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  Jesse James meets Frankenstein's Daughter American GothicBuy this film here.
Year: 1966
Director: William Beaudine
Stars: John Lupton, Narda Onyx, Estelita Rodriguez, Cal Bolder, Jim Davis, Steve Geray, Rayford Barnes, William Fawcett, Nestor Paiva, Roger Creed, Rosa Turich, Felipe Turich, Fred Stromsoe, Dan White, Page Slattery, Mark Norton
Genre: Horror, Western
Rating:  4 (from 2 votes)
Review: Maria (Narda Onyx), the granddaughter of Dr Frankenstein of creating life from dead bodies fame, has fled her European home and ended up in California where her experiments have pretty much rendered the village her hilltop castle sits near deserted. Only the Lopez family remain because their son has disappeared when he was taken into the castle and they continue to hold out hope that he will return. Not much chance of that, however, as Maria's meddlings have put the boy into a coma; what she needs, she tells her assistant brother, is a fresh, strong body to transplant a brain into...

And why does she want to do this? Because she is a Frankenstein, that's why, what other possible explanation could you need? It makes as much sense as anything else in this tiny budget marriage of the western and horror genres, which was conceived as a double bill with Billy the Kid versus Dracula, brought to you by the same people apparently with the thinking that they could bring in fans of both, thus doubling their profits. Hope springs eternal, I suppose, but in effect there were very few cinemagoers left fulfilled by either of these efforts.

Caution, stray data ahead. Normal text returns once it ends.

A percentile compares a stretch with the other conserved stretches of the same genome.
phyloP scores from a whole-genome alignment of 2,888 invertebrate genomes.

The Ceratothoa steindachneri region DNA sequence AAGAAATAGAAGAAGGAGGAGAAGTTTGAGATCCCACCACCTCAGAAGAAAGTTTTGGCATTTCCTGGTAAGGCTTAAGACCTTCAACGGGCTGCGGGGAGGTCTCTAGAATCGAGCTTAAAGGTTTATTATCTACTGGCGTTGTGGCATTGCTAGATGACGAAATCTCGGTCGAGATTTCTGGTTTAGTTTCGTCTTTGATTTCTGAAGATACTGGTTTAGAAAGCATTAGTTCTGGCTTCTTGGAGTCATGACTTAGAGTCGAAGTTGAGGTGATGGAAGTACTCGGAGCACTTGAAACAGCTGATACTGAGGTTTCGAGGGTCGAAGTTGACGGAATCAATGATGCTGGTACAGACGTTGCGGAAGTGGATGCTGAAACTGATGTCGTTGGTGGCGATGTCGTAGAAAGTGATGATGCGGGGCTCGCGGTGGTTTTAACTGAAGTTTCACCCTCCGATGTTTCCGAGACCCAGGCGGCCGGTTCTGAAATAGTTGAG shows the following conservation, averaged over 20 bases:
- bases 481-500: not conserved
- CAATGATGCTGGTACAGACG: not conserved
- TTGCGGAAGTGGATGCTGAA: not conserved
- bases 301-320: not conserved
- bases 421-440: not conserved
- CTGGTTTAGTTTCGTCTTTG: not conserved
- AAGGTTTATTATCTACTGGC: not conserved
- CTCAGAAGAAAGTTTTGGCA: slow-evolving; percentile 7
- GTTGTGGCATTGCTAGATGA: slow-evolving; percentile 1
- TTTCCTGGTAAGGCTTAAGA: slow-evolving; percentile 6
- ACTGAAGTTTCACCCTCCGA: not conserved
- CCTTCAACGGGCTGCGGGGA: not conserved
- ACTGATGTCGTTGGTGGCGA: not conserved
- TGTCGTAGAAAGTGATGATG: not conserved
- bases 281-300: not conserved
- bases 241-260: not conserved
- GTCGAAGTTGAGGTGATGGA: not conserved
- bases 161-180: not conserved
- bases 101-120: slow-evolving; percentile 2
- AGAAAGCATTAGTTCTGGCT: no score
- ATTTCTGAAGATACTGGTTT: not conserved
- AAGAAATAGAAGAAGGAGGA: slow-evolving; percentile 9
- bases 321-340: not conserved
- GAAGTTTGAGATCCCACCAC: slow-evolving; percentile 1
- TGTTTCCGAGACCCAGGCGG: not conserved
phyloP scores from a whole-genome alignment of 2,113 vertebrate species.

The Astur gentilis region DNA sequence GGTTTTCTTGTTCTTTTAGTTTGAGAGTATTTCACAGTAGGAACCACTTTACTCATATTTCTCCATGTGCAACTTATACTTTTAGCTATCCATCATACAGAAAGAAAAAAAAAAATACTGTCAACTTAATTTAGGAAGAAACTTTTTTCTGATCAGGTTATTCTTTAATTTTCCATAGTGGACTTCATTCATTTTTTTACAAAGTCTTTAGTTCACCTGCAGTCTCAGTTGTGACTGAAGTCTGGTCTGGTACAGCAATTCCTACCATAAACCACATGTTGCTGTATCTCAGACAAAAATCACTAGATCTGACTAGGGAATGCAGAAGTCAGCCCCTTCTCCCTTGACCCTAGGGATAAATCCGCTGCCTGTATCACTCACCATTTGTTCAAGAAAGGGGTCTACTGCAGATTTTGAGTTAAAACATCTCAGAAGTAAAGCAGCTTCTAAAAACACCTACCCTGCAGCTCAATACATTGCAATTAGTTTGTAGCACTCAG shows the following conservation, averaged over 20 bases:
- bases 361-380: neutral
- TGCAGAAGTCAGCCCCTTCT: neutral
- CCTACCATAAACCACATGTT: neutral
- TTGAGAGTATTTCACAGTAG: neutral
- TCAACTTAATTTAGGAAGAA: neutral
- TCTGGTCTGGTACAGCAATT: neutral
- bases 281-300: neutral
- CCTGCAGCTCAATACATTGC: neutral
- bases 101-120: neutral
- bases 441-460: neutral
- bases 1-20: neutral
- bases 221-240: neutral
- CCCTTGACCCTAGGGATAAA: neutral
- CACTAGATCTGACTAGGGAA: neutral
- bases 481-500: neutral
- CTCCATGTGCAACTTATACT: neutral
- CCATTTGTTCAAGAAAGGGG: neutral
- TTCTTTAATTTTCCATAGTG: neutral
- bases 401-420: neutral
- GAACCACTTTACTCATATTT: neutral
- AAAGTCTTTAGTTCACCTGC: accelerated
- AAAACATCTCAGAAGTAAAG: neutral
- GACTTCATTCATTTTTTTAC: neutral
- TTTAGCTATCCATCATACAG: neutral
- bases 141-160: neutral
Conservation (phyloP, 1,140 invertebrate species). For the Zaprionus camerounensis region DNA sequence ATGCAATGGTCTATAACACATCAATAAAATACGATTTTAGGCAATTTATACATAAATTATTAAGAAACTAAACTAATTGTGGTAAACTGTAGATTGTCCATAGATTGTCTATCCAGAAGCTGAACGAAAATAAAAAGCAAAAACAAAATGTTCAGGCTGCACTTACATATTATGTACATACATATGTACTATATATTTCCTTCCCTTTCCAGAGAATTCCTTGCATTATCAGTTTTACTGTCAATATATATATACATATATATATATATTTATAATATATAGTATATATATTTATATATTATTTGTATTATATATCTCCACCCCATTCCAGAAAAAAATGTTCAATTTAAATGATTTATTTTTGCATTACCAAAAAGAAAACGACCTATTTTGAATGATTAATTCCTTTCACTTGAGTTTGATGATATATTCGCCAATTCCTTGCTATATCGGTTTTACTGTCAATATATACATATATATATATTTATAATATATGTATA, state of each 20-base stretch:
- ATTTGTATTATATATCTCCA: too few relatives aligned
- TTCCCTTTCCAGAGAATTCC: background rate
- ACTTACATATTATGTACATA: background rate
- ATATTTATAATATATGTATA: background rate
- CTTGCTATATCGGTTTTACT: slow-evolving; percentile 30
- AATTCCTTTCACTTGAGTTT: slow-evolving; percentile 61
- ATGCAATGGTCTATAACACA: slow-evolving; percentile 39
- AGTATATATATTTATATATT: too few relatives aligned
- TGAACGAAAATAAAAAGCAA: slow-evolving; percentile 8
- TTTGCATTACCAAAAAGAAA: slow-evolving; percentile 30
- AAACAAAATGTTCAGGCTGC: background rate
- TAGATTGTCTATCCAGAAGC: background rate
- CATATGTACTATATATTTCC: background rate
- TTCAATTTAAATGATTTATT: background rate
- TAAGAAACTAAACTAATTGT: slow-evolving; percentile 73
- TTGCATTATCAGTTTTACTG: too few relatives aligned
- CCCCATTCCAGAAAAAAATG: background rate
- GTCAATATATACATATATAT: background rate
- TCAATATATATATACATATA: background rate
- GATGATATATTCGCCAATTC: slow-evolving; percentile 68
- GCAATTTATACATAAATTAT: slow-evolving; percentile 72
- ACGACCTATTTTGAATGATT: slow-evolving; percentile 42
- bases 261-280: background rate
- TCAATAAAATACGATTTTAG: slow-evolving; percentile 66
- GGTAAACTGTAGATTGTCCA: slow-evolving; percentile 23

In fact, both films have gone down in history as making up possibly the worst double bill of all time, but was this one really so bad? All right, things get off on the wrong foot by putting a mistake in the title ("Daughter" instead of granddaughter - whoops), and as it plays out it looks like something made in the nineteen-forties never mind twenty years later, even if it is in colour, but surely there is some bad movie camp to be gleaned from this experience? Well, the answer to that is a resounding "Sort of", as while it's ridiculous, the film rarely becomes laugh out loud ludicrous.

This is chiefly down to the approach, as William Beaudine, the infamously unconcerned director nicknamed "One Shot" for his habit of capturing a single take for each scene, shoots the western business as if it were any number of horse operas thus making it undistinguished, and the horror stuff seems to have come from elsewhere entirely, as if someone had edited together two separate movies that happened to share the same characters. Our Jesse James is John Lupton, who according to this was not shot dead but has survived to carry on in reduced circumstances with only one member in his gang, the hulking Hank (Cal Bolder).

When James' latest plan for robbery goes wrong, Hank ends up shot and ailing so they bring him to the nearest doctor, who happens to be Maria Frankenstein, and she has big plans for him as she can hardly wait to get that mysteriously Rastafarian-looking crash helmet onto his bonce and start with the brain surgery. Jesse is also having problems because he is now being hunted down by the law, and realises what Maria has up her sleeve too late to save Hank, or Igor as he is now called. Onyx is the sole cast member who throws herself into her role, as everyone else performs with interest-sapping gravitas, and the whole antagonistic set-up is reminiscent of Freddy vs Jason, in that one villain is less of a baddie than the other and thus the hero by default. Sad to say, this should have been a lot more lurid if it wanted to hold the attention. Music by Raoul Kraushaar.
Reviewer: Graeme Clark


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